The Justice Division needs a decide to quickly block the Texas ban on abortion: NPR
In this file photo dated August 5, 2021, Attorney General Merrick Garland speaks at a press conference at the Justice Department in Washington. Andrew Harnik / AP Hide caption
Andrew Harnik / AP
The Justice Department asked a federal judge in Texas to temporarily block enforcement of the state’s new law that bans abortion after approximately six weeks.
This move, an important step by the Biden government against the highly controversial law, follows a lawsuit filed by the Justice Department last week. The Biden administration asked the court late Tuesday to enforce the injunction while the lawsuit goes to federal court.
The Texas ban on abortion essentially halts the process in the country’s second largest state. Most people don’t know they are pregnant until six weeks ago.
In court documents, Justice Department attorneys said the Texas law, also known as SB 8, was unconstitutional and could not last.
An injunction “is necessary to protect the constitutional rights of women in Texas and the sovereign interest of the United States to ensure that their states comply with the terms of the national pact,” the lawyers say. “It is also necessary to protect federal agencies, employees and contractors whose lawful conduct SB 8 purports to prohibit.”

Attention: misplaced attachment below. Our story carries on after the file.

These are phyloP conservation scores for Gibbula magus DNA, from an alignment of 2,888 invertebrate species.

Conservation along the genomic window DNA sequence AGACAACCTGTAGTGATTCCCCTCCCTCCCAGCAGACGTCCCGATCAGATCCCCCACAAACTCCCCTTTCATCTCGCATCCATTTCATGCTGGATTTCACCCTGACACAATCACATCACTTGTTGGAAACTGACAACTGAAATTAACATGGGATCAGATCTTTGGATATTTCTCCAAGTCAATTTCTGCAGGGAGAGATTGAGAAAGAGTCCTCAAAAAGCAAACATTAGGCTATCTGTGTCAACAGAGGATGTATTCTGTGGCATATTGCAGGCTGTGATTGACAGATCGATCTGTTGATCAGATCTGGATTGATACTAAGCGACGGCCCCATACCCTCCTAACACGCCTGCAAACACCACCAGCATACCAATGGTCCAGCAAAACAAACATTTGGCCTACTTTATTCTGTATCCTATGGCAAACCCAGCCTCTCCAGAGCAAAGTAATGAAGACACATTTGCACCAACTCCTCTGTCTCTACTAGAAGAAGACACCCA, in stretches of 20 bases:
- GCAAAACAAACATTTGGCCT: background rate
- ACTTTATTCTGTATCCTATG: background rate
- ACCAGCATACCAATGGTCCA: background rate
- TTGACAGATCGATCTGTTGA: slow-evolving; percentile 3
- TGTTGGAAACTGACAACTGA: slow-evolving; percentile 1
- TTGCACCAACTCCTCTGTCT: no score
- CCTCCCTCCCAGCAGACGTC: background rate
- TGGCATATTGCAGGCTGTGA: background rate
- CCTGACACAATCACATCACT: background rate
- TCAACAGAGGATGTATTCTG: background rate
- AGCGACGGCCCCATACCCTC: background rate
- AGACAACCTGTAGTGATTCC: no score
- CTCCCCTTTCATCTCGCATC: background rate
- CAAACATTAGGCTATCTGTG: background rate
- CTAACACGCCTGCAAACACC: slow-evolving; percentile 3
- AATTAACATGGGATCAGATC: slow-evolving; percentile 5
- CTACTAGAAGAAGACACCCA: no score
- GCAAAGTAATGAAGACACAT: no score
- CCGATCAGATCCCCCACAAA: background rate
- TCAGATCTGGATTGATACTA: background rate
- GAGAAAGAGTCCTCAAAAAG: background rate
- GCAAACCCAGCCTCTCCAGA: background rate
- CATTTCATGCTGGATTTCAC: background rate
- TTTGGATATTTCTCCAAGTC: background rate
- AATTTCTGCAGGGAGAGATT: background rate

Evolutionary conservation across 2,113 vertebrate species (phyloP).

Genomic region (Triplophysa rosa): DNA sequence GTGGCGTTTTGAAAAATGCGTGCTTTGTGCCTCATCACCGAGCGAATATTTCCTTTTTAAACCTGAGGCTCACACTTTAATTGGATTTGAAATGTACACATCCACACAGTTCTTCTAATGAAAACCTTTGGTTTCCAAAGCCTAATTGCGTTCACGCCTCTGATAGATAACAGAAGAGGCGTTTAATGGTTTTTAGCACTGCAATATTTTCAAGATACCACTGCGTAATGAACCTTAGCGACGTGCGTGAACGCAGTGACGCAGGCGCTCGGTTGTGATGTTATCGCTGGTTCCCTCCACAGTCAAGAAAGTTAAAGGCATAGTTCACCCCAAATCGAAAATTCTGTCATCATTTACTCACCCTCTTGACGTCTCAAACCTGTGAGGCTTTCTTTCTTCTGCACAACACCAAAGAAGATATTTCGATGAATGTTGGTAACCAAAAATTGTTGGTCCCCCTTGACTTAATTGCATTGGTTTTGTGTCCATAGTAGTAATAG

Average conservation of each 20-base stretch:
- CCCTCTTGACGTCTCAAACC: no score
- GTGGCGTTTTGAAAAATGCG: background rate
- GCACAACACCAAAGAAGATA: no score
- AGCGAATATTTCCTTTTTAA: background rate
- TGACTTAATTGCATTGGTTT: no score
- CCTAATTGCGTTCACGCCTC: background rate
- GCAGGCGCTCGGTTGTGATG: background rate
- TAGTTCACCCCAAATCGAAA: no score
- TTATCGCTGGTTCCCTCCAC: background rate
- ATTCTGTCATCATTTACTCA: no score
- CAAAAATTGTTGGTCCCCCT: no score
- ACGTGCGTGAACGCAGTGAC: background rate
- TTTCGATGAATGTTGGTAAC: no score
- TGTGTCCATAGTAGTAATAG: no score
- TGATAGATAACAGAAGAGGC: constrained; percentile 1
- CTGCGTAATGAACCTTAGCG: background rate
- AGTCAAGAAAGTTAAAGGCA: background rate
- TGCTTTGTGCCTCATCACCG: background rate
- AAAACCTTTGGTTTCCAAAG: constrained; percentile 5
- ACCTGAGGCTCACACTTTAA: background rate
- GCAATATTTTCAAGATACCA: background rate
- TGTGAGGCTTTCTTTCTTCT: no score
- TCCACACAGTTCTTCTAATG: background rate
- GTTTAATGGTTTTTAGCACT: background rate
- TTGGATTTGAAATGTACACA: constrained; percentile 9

The law was designed to make legal challenges more difficult for proponents of abortion law. It’s considered the strictest in the country, in part because it allows individuals to sue anyone who allegedly helps patients obtain abortions. Nor does it make any exceptions for cases of rape or incest.
Justice Department attorneys told the court in their filing on Tuesday that the law was “intended to create judicial barriers to the ability of women and vendors to bring lawsuits to protect their rights”.
Despite these obstacles, the Justice Department believes the federal government has “the authority and responsibility to ensure that Texas cannot protect itself from judicial review for its constitutional violations and to protect the vital federal interests that harm SB 8.”